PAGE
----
The Middle East respiratory syndrome coronavirus (MERS-CoV) has been recognized as a highly pathogenic virus to humans that infects the respiratory tract and is associated with high morbidity and mortality. Studies in animal models suggest that MERS-CoV infection induces a strong inflammatory response, which may be related to the severity of disease. Data showing the cytokine profiles in humans during the acute phase of MERS-CoV infection are limited. In this study, we have analyzed the profile of cytokine responses in plasma samples from patients with confirmed MERS-CoV infections (n = 7) compared to healthy controls (n = 13). The cytokine profiles, including T helper (Th) 1, Th2 and Th17 responses, were analyzed using cytometric bead array (CBA). A prominent pro-inflammatory Th1 and Th17 response was clearly seen in patients with MERS-CoV infection, with markedly increased concentrations of IFN-γ, TNF-α, IL-15 and IL-17 compared to controls. IL-12 expression levels showed no difference between patients with MERS-CoV infection and the healthy controls despite the significantly increased levels of IFN-α2 and IFN-γ (P < .01). No changes were observed in the levels of IL-2, IL-4, IL-5, IL-13, and TGF-α (P > .05). Our results demonstrate a marked pro-inflammatory cytokine response during the acute phase of MERS-CoV infection in humans.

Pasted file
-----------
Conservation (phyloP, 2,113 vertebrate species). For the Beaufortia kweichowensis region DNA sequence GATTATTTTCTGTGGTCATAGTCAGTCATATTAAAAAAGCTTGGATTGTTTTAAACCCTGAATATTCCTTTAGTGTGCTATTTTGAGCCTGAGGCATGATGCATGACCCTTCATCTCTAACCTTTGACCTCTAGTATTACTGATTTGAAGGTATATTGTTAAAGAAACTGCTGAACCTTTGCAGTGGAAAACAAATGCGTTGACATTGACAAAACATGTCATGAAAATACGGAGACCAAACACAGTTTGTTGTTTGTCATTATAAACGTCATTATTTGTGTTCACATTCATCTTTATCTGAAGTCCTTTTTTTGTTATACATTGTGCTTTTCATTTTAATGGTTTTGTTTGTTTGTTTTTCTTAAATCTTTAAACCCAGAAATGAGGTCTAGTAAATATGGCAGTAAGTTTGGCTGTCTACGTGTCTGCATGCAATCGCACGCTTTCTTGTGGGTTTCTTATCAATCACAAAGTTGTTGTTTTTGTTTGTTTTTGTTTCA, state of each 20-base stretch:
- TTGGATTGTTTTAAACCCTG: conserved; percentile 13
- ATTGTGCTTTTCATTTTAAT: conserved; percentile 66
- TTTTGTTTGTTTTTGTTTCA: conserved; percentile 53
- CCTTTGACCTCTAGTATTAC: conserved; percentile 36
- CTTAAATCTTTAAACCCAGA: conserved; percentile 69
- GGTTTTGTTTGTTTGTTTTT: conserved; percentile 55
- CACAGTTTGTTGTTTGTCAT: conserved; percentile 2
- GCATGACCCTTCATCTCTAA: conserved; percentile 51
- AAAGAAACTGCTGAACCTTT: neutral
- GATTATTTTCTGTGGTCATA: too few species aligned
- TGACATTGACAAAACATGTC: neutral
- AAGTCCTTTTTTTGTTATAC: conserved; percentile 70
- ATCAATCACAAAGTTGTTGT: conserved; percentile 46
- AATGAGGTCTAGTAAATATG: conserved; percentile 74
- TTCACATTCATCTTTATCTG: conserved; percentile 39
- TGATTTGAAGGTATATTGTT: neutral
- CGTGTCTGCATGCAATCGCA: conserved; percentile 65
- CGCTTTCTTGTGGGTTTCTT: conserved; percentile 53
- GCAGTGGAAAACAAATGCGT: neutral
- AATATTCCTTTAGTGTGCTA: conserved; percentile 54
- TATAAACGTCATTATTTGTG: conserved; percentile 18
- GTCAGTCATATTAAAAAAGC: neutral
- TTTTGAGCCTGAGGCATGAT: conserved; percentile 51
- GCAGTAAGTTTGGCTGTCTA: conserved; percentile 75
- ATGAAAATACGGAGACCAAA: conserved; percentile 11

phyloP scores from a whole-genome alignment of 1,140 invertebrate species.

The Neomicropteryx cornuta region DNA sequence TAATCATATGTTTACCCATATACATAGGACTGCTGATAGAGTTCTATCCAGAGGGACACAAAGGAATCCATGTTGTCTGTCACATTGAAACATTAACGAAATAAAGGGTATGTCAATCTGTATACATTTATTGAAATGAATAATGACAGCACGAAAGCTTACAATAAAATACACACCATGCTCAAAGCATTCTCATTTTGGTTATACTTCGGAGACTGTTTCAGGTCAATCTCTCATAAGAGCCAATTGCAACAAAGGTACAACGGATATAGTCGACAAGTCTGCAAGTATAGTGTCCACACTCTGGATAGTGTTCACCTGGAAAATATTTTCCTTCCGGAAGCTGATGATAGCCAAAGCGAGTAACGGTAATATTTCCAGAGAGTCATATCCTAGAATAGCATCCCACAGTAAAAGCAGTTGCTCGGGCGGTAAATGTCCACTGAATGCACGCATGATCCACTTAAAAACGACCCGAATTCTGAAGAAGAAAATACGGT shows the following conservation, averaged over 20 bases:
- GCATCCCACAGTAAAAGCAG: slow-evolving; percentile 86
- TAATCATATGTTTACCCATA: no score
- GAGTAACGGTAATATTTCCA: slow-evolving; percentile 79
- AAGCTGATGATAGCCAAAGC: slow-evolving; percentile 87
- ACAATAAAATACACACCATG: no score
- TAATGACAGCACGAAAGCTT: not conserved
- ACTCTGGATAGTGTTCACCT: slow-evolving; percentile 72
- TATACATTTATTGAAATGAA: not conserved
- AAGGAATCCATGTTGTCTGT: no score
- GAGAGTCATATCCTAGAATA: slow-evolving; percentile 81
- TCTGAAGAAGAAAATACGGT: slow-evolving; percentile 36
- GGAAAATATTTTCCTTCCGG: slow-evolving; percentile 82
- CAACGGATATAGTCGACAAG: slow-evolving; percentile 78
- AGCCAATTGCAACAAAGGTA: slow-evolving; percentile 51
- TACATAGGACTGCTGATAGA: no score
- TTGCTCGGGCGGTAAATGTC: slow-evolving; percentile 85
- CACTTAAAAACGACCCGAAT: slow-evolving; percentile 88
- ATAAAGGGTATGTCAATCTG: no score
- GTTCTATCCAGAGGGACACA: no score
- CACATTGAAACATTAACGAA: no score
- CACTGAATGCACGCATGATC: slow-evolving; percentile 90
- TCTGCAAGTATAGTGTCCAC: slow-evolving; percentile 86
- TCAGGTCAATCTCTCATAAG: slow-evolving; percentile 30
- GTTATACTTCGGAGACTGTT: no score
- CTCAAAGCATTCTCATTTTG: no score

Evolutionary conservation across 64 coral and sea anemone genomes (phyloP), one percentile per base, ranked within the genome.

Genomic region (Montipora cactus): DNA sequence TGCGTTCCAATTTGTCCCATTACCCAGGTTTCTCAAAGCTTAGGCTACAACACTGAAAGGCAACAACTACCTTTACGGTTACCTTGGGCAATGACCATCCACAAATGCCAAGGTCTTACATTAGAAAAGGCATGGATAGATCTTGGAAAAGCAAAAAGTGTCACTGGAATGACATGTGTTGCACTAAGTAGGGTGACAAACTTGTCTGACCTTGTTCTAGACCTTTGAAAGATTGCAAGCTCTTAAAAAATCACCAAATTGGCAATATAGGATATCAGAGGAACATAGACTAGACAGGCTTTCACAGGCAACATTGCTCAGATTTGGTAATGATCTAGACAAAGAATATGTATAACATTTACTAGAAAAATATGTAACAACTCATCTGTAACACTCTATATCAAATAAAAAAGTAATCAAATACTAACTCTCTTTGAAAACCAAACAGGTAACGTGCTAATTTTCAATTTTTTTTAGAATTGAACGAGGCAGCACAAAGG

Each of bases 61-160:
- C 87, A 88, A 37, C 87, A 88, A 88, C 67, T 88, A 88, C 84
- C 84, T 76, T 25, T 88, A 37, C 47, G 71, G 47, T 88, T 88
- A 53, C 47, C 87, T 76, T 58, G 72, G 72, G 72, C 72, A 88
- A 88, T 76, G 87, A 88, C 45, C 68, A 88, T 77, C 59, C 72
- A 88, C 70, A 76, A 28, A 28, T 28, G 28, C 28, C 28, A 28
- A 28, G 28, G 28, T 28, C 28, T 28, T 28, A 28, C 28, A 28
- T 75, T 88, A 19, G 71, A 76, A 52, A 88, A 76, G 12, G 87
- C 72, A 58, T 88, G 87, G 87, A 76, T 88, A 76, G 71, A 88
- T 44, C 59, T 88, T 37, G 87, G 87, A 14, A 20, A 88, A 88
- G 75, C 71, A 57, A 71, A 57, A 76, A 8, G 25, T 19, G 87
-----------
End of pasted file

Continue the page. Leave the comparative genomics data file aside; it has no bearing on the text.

Background The contact-tracing COVID-19 technology allows for tracing people that come in contact to individuals with COVID-19 wherever they are located. The number of tracing COVID-19 infection technology and devices is rapidly increasing. This has prompted many researchers to study the acceptability and ethical issues related to the implementation of such technology. Aim The purpose of this study was to determine the acceptability of COVID-19 contact-tracing technology and ethical issues of use. Methods A cross-sectional questionnaire-based study was used. The target population was Jordanian adults (>18 years). The survey was distributed to a convenience sample of 2000 general public in Jordan. Results The results found that the number of people who accept to use COVID-19 contact-tracing technology was 71.6%. However, the percentage of people who were using this technology was 37.8. The main ethical concerns for many of participants were privacy, voluntariness, and beneficence of the data. Only income and living area were predictors for acceptability and use of tracing technology (p≤ 0.01). Conclusion The majority of Jordanians accept the implementation of contact-tracing technology for COVID-19 infection. Among ethical concerns of the implementation of such technology were privacy, beneficence and voluntariness. Implications The results of this study would help in improving the state of science regarding acceptability to use contact-tracing technology for health purposes. Moreover, the present findings provide evidence of predictors of acceptance and ethical concerns among Jordanian population about COVID-19 contact-tracing technology.